Part A. After familiarizing yourself with the simulation, complete the following table that matches geometries, coordination models (notations), and structural features.
Drag the appropriate labels to their respective targets.
Molecules have predictable geometries that are based on the number of electron groups surrounding the central atom. These molecular geometries are simplified models meant to describe the orientation of the electron domains that surround an atom. When there are no lone pairs of electrons, the geometry is entirely decided by the number of atoms bonded to the central atom.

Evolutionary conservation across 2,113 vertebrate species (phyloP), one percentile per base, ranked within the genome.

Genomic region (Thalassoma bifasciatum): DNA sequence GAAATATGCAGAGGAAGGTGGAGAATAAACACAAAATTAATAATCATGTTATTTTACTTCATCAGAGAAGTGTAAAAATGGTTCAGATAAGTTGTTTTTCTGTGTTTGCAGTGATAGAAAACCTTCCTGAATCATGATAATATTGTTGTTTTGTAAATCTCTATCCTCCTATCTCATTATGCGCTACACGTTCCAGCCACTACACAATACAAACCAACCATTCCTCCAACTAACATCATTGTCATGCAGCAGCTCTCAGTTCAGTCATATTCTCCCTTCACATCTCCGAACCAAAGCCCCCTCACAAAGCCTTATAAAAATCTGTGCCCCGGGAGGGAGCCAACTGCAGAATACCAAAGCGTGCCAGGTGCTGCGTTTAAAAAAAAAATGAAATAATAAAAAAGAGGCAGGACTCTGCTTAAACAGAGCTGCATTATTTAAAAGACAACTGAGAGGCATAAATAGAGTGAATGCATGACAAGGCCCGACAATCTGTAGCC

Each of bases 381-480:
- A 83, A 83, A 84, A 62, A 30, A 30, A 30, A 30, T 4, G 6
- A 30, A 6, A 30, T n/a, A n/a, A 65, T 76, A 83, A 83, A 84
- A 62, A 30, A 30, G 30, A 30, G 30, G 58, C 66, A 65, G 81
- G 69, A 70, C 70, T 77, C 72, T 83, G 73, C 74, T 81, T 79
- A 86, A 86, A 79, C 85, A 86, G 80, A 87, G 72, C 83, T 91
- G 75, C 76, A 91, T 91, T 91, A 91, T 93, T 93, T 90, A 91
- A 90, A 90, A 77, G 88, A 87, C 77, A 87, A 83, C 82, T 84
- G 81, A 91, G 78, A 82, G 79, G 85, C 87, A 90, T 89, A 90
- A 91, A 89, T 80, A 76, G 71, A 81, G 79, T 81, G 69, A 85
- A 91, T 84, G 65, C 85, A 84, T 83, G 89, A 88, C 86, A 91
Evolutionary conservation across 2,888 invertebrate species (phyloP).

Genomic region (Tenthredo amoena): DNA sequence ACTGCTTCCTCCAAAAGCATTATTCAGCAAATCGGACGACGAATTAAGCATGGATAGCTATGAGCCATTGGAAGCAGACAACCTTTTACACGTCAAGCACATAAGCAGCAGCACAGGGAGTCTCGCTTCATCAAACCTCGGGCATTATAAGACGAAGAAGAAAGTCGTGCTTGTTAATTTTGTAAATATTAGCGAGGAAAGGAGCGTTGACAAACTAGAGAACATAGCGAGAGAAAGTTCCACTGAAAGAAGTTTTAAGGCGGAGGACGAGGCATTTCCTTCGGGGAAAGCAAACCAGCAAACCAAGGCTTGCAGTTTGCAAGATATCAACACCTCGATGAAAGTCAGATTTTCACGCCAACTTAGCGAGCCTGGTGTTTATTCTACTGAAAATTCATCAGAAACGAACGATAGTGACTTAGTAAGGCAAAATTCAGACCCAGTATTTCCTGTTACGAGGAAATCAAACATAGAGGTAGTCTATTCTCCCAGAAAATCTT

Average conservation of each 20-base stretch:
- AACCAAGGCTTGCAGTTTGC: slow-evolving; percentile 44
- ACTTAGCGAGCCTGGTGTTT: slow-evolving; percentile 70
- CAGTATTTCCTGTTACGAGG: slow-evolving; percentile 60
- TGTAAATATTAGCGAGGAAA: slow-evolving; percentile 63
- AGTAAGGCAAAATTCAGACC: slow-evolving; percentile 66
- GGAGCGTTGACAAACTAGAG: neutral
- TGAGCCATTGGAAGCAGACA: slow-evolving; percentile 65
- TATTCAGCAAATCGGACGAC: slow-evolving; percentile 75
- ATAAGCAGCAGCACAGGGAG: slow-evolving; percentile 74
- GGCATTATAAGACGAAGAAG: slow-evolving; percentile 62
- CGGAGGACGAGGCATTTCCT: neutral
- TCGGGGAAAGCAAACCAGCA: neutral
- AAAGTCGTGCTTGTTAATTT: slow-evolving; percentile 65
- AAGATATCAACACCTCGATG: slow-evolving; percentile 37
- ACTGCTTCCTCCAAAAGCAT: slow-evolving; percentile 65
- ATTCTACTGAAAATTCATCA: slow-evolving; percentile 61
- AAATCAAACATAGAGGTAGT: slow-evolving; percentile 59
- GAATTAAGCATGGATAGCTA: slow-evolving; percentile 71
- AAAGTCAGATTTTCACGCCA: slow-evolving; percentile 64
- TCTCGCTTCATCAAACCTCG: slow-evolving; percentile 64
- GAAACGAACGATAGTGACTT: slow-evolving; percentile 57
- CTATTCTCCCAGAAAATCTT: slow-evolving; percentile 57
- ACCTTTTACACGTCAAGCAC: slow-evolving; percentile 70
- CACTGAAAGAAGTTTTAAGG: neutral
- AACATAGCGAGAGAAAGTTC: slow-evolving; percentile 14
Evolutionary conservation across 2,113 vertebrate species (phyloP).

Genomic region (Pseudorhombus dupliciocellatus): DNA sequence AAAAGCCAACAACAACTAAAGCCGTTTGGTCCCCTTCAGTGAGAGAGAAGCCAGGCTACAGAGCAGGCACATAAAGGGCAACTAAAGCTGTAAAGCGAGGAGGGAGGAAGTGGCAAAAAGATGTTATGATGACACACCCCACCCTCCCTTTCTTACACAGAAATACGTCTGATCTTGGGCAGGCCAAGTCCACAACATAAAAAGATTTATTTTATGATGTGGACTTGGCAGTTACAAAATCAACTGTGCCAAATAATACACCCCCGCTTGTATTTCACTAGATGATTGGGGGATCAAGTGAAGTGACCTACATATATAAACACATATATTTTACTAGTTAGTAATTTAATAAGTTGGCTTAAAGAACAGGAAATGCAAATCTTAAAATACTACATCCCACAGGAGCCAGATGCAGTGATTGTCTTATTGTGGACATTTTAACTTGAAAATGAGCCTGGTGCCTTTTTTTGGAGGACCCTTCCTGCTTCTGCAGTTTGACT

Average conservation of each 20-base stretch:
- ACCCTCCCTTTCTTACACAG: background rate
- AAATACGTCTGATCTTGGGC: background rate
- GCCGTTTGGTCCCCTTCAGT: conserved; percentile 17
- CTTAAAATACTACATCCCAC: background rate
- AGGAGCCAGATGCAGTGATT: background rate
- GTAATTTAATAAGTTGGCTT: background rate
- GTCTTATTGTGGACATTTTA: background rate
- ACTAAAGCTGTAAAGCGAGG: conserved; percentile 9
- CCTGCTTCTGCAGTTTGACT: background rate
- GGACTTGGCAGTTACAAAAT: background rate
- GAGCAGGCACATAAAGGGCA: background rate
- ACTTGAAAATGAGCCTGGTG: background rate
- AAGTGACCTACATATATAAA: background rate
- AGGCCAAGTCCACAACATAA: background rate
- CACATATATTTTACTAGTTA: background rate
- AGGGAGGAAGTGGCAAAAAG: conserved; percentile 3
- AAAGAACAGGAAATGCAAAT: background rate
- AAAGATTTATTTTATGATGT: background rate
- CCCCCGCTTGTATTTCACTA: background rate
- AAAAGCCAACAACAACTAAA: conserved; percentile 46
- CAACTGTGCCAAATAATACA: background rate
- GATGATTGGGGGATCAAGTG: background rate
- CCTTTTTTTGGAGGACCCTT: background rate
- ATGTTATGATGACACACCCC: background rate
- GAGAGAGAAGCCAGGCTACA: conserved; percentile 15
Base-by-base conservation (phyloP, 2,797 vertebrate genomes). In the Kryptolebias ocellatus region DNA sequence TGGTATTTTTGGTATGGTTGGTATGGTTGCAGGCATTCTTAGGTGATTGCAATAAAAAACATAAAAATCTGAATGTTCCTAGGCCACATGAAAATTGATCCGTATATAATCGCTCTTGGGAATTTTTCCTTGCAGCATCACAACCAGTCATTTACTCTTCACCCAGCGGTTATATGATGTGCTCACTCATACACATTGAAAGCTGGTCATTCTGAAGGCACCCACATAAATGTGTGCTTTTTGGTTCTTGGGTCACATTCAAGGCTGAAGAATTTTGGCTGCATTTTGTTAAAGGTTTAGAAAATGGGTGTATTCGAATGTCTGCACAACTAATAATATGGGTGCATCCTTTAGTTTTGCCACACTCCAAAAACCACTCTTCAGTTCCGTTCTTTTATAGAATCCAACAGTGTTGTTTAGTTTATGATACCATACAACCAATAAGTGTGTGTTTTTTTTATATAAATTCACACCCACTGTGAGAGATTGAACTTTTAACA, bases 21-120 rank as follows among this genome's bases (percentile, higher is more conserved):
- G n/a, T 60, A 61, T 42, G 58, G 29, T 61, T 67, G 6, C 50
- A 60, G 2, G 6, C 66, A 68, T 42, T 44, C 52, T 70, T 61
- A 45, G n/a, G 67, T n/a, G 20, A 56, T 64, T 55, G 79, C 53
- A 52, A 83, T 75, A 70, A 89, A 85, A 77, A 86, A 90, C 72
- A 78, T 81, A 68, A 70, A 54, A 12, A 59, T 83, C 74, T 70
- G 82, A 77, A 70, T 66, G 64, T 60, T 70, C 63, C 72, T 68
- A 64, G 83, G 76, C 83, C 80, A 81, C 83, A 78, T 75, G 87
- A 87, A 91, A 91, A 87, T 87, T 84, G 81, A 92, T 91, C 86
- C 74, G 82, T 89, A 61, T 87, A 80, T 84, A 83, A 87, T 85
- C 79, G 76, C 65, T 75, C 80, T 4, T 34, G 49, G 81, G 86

The coordination, which is simply the number of atoms bonded to a central atom, and molecular structure of compounds with a central atom can be represented by the ABn notation. This notation indicates that central atom A is bonded to n B atoms (and not all B atoms have to be the same type of atom). For example, AB4 can represent either CH4 or CH2Cl2. All the molecules depicted in the following simulation have all their valence electrons contained within their single, double, and triple bonds. In other words, there are no lone pairs in this simulation.
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